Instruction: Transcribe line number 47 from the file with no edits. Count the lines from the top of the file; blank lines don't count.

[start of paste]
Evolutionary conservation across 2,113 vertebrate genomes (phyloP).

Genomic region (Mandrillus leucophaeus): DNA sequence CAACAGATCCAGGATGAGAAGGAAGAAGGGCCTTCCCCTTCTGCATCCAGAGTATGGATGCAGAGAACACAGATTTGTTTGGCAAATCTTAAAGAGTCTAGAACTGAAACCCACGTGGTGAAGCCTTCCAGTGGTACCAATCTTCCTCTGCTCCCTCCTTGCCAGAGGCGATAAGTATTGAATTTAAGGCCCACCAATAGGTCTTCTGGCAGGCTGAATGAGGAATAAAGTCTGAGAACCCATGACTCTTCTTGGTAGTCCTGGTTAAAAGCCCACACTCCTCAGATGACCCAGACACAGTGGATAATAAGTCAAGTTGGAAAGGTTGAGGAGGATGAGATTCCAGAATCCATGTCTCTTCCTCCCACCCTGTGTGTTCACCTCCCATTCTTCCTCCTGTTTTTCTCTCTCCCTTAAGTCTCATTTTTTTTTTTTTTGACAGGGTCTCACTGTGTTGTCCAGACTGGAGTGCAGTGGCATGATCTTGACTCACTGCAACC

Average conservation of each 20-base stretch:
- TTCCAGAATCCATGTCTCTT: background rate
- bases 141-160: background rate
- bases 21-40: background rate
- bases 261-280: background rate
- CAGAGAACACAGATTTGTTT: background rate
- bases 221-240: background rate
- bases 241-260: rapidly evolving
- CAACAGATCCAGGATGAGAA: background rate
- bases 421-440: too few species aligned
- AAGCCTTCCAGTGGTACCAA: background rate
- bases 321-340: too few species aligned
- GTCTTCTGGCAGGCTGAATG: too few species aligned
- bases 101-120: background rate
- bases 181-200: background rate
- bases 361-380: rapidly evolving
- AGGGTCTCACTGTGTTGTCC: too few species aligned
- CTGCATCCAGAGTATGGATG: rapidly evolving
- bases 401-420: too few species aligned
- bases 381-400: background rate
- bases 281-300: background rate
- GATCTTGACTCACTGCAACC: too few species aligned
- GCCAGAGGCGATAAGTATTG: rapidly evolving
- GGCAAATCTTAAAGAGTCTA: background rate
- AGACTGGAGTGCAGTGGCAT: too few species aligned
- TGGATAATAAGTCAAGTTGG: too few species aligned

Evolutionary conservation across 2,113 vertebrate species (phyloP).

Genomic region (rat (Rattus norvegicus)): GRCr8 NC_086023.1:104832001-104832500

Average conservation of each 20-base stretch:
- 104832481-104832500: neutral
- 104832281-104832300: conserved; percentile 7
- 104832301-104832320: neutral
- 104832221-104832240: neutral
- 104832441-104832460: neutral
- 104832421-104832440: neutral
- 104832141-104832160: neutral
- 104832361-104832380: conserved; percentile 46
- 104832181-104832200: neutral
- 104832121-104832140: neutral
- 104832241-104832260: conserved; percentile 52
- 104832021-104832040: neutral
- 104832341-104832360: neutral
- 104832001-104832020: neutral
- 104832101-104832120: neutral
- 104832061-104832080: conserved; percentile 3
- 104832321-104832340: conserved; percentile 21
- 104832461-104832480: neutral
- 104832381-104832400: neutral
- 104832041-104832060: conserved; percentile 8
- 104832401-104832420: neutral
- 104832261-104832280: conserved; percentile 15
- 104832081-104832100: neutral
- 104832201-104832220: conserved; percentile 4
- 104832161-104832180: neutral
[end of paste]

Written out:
- 104832061-104832080: conserved; percentile 3